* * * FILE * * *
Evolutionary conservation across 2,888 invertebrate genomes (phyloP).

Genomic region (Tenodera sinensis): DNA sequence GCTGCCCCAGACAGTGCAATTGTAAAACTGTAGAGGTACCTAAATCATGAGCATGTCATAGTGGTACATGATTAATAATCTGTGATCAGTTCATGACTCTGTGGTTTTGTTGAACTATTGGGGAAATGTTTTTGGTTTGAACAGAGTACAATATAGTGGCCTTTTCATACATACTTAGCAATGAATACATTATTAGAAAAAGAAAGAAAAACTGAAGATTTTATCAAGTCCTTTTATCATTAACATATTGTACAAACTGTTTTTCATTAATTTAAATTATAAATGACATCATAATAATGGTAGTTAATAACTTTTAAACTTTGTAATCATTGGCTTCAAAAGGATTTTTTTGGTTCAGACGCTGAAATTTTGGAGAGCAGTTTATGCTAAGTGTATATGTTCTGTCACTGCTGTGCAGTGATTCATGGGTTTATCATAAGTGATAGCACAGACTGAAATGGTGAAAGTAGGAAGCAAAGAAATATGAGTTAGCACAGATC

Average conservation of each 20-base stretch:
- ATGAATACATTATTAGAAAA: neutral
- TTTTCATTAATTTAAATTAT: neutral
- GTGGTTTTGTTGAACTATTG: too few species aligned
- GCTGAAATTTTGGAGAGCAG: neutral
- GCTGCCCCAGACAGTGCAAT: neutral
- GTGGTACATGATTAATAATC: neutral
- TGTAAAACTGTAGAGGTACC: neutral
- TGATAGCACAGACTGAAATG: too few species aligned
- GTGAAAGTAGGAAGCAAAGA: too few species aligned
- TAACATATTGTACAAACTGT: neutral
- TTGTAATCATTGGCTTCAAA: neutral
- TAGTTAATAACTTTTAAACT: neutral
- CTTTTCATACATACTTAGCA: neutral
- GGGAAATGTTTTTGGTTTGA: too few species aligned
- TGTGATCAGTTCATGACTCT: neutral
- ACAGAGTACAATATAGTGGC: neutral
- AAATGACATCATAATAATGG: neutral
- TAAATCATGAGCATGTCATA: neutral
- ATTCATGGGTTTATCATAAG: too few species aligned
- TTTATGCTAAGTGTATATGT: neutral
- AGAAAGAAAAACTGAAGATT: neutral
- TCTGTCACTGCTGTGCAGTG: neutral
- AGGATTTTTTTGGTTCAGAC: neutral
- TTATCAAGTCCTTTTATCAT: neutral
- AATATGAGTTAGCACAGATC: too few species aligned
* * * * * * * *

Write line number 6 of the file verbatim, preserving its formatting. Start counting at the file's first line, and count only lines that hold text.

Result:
- GTGGTTTTGTTGAACTATTG: too few species aligned